Talk Show have managed to rack up quite an impressive following with their interesting blend of pop-rock fusion with accolades from the likes of Boo Hewerdine, Squeeze, and Frank Turner. Their newest release, Permanent Honeymoon, claims to have a sound that fuses Velvet Underground with Kraftwerk, and that description fits the band quite accurately, with a touch of Boo Hewerdine’s songwriting style as well.
It is difficult to pin down the bands sound when the most obvious way of describing their sound is by comparing them to acts from the 1970s; the worry remains that most of the songs on the album will sound as if they are a few decades too late. There is an element of modern pop-rock in the sound as well, but in no way that particularly stands on an initial listen. The opening track, “Molly Ringwald” is a strong beginner, but the follow-up, “Time Thieves” sounds too much like the band’s influences and that distracts quite heavily.
The synthesisers are heavy throughout, which is a shame as the album credits Gustaf Llunggren with an impressive range of brass, woodwind, and stringed instruments – more of these would certainly make the music sound more varied. As the fairly short album progresses to its midpoint, “Silent Film” catches the ear as an interesting sounding waltz, with a slightly psychedelic background soundtrack providing accompaniment to an airy vocal line which makes the song sound like it would have fared a lot better in a less upbeat key.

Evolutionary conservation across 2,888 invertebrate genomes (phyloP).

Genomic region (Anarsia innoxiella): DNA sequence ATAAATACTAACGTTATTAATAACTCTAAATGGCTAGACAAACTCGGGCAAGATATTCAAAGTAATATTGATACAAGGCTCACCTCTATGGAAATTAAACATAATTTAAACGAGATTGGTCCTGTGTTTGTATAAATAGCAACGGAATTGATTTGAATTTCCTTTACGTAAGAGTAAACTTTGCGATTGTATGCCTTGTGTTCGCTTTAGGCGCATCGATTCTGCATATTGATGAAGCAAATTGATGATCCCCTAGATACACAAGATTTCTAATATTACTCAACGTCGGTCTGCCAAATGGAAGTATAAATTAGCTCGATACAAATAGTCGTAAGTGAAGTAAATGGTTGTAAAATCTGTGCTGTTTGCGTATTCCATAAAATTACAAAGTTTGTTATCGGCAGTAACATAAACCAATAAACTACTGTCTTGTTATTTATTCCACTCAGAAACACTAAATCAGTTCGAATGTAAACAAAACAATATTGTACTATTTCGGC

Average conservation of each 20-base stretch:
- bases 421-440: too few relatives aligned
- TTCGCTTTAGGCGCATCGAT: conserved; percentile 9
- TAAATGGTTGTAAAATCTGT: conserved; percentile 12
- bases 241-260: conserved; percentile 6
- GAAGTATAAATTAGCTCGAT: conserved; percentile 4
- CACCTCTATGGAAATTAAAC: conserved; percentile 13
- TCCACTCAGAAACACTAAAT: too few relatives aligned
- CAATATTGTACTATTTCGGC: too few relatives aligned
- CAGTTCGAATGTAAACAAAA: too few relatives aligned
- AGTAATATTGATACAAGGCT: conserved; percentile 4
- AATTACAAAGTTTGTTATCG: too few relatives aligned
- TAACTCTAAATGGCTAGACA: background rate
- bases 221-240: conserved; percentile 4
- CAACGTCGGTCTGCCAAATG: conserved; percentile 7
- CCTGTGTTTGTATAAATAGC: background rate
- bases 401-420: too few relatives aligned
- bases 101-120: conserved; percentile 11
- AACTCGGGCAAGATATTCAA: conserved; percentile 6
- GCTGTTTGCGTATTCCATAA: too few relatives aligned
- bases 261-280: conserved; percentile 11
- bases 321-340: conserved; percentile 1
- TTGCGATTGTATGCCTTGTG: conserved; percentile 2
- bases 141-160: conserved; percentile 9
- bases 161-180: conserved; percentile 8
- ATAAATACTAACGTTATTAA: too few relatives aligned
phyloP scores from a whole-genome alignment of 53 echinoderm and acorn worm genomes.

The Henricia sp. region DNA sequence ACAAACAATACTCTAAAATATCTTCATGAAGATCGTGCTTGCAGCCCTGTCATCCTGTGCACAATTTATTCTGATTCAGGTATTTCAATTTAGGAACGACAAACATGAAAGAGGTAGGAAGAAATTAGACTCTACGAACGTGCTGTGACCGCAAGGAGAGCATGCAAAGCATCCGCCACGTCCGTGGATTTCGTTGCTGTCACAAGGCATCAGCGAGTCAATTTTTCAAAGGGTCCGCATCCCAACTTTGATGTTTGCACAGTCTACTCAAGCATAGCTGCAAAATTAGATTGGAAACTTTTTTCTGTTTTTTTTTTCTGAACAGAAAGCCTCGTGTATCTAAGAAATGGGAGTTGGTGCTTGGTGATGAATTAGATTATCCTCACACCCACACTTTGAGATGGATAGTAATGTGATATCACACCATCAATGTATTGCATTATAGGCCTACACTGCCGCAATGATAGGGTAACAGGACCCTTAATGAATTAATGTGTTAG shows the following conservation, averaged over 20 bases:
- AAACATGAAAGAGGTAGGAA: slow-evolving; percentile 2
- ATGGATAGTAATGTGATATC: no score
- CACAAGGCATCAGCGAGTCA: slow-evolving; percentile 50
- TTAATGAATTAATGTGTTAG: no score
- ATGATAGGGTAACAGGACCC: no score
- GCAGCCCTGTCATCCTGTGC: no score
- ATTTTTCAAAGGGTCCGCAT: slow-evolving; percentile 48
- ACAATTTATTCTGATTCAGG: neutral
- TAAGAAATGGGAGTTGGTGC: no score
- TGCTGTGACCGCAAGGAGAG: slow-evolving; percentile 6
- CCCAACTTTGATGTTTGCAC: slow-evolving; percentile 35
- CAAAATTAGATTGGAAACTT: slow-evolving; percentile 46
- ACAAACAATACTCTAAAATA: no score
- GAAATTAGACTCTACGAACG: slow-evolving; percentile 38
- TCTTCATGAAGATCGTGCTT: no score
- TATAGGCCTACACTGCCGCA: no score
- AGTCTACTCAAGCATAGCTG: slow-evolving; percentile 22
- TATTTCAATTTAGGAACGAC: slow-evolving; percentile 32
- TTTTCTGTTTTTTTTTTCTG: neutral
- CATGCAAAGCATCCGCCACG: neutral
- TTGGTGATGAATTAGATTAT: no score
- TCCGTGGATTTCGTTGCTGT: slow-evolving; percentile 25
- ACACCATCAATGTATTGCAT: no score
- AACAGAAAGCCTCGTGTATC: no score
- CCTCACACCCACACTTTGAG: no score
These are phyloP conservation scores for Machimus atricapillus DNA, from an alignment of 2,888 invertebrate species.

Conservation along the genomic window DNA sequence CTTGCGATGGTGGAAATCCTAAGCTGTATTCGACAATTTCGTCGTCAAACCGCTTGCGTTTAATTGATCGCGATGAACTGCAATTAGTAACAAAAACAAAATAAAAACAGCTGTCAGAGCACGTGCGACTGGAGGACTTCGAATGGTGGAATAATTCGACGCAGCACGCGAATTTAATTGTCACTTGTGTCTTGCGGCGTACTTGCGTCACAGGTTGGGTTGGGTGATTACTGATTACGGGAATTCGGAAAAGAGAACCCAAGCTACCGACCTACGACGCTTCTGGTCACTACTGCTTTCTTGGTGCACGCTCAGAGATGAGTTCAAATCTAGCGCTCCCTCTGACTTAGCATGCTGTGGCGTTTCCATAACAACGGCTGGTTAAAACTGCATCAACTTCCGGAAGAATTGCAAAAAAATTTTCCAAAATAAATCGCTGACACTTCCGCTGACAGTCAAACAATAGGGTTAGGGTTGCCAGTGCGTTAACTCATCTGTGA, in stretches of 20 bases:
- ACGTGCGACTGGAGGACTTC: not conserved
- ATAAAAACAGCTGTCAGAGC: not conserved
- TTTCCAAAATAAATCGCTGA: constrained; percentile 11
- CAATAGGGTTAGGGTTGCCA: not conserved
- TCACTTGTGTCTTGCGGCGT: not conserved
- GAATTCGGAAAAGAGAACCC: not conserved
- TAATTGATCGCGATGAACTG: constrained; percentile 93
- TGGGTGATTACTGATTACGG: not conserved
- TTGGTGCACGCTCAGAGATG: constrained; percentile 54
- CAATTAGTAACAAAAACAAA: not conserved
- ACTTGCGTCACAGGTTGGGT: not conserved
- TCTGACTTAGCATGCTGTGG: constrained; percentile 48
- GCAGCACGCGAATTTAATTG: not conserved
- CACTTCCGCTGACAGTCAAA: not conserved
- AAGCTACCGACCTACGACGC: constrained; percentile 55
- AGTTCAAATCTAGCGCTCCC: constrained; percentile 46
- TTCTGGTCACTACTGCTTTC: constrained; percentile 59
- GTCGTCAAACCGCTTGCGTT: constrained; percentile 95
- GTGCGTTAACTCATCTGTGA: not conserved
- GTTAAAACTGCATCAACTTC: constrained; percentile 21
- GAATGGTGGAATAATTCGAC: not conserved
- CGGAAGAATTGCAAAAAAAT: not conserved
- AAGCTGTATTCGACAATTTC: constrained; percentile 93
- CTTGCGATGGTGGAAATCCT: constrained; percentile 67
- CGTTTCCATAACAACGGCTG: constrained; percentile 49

“Mademoiselle” follows immediately, as the album’s radio single. It bursts into life like a modern rock song should, though the “do do do” chorus feels a tad generic and understated. The song would really work better if it were not so late in the album, because by this point we have heard too many similar sounding tracks for it to be as attention-grabbing as a lead single should be on a pop-rock album.
“Hello Beautiful” is a track that thankfully sticks out as being slightly different, at least as it starts with a pleasant fingerpicked acoustic guitar, before the synths and electronic drums kick back in to spoil it slightly. “End of the Reel” is pleasant, but having a primarily piano epilogue after such a short album just feels slightly odd.
The songwriting element is strong, and the band have nailed their niche well even if it does at times feel as if they are attempting to recreate their influences instead of build on them. Throughout listening though, it is hard not to be reminded of the latest Boo Hewerdine album. However, It is too pop-rock for those seeking an interesting genre listen, and the tracks all sound far too similar to each other and to other acts for someone seeking something new. The production quality is overall very good, and the band seems to know what they are doing, but it is too dated and too simplistic.